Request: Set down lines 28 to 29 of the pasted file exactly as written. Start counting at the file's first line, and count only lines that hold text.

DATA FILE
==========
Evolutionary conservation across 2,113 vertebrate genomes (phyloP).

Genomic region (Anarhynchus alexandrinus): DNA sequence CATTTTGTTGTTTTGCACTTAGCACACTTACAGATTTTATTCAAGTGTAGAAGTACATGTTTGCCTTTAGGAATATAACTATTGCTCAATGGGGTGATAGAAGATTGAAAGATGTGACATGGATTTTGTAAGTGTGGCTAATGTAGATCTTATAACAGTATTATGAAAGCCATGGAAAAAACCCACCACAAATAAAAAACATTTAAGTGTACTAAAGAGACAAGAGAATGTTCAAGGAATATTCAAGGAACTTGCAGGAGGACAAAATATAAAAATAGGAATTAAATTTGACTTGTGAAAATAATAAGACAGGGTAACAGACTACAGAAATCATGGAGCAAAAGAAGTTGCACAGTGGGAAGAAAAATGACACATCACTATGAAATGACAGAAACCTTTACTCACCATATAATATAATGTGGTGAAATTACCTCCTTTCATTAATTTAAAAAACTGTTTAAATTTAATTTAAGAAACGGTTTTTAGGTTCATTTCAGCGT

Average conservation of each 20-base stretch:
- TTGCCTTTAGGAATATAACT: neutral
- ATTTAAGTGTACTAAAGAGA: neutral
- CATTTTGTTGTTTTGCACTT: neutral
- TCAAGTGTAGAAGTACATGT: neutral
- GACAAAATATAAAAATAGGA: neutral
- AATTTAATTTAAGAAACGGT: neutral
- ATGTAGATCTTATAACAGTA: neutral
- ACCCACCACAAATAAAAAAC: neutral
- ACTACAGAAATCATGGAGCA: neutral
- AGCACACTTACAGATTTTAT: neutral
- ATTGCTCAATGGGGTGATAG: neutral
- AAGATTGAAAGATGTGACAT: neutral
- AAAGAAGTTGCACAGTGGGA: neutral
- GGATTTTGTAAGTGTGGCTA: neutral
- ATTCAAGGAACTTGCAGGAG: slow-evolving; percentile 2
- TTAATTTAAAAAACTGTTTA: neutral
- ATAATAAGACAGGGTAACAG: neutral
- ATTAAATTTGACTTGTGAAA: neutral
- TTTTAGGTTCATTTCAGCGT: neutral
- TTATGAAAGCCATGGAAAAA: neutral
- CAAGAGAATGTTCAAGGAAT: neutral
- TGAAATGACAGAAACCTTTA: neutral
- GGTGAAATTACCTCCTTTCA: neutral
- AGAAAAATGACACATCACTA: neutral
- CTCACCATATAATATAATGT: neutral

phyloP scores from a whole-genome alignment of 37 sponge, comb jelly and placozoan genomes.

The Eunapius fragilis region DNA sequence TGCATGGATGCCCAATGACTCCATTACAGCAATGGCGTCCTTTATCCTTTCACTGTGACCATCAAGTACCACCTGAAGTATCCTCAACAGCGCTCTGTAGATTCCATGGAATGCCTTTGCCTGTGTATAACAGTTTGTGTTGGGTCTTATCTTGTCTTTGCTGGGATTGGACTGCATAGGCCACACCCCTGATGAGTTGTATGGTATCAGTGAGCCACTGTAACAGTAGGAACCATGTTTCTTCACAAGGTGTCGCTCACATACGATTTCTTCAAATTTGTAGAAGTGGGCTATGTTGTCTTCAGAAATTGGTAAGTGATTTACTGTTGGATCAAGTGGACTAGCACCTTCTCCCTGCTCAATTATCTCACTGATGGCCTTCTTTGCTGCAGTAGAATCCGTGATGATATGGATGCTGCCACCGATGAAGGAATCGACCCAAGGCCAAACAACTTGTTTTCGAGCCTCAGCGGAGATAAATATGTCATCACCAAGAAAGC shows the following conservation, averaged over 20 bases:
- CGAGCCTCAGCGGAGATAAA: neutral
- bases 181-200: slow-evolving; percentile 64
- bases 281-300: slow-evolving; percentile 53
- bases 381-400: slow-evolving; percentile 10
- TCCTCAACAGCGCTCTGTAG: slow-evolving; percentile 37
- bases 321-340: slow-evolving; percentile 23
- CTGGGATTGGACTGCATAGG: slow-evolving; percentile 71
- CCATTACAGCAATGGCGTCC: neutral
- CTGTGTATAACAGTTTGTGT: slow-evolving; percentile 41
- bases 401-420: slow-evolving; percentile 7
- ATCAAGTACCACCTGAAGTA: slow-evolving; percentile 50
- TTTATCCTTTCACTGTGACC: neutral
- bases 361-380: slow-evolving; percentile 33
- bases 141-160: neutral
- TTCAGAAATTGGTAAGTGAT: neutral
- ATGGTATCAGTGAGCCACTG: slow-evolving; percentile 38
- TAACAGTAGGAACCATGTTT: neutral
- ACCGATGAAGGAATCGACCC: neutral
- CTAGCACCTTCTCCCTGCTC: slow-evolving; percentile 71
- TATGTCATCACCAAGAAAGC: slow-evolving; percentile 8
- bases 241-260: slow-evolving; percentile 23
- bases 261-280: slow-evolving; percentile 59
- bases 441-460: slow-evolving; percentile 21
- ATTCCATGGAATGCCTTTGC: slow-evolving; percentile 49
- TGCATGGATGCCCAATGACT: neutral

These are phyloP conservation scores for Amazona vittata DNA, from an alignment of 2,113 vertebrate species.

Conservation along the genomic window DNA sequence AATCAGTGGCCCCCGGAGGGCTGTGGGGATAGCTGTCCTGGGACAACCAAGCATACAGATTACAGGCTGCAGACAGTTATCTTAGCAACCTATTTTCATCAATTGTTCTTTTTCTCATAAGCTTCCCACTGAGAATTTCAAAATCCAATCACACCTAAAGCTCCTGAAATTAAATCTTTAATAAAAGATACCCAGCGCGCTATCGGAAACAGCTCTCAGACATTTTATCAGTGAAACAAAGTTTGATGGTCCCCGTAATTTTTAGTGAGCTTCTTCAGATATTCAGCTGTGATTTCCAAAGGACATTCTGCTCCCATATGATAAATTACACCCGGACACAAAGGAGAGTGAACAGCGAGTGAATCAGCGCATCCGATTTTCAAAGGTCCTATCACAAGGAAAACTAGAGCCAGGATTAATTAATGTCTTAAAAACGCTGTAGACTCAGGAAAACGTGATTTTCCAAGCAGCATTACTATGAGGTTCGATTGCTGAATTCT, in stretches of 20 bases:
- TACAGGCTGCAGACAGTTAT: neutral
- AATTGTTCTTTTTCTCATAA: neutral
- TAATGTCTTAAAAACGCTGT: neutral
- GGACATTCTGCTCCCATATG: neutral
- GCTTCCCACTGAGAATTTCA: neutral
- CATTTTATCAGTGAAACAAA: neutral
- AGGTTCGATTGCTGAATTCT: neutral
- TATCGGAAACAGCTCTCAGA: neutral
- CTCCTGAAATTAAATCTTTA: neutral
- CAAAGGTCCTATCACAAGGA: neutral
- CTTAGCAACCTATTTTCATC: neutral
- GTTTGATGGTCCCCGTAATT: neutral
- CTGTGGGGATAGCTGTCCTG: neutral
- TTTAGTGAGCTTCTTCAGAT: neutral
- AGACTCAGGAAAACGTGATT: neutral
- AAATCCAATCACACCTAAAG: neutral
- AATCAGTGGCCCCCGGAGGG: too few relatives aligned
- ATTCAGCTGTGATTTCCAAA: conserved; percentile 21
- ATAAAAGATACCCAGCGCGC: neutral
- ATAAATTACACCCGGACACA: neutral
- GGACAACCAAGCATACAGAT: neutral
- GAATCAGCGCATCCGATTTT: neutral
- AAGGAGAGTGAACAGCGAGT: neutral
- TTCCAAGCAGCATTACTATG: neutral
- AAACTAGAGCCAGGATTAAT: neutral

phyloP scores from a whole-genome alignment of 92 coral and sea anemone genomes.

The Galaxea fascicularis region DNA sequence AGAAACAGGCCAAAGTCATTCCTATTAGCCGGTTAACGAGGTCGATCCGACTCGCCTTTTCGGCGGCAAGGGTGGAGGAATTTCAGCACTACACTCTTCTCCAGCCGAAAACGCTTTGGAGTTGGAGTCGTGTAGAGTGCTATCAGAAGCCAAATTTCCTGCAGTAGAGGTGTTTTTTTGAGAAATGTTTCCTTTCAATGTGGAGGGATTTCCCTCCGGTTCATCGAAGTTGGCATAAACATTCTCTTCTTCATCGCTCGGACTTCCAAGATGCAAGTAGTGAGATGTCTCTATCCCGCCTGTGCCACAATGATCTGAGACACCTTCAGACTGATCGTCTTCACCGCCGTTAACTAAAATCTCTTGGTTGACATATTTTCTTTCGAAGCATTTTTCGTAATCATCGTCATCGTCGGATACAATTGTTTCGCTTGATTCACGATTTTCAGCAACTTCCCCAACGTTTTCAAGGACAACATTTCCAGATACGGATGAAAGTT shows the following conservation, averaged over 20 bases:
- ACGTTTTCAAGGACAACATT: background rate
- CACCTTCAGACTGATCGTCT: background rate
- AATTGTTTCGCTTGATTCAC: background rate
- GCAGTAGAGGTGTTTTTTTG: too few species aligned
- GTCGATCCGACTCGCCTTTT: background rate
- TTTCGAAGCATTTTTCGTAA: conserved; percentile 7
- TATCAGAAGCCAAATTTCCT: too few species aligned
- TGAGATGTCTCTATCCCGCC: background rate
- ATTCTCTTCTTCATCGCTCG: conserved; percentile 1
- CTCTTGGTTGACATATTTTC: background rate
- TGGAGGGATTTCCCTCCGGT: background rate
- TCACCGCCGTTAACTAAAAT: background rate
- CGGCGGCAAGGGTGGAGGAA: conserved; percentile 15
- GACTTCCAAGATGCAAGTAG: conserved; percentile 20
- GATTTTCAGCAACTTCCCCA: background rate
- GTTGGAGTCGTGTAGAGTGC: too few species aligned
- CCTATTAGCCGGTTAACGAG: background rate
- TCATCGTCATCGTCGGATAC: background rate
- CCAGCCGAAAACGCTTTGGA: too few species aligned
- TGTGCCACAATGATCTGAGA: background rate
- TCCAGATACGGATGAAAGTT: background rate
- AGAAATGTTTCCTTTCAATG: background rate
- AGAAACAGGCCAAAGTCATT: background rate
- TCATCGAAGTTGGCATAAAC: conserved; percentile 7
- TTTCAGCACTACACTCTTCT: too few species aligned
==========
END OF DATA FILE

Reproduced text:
- CTCACCATATAATATAATGT: neutral

phyloP scores from a whole-genome alignment of 37 sponge, comb jelly and placozoan genomes.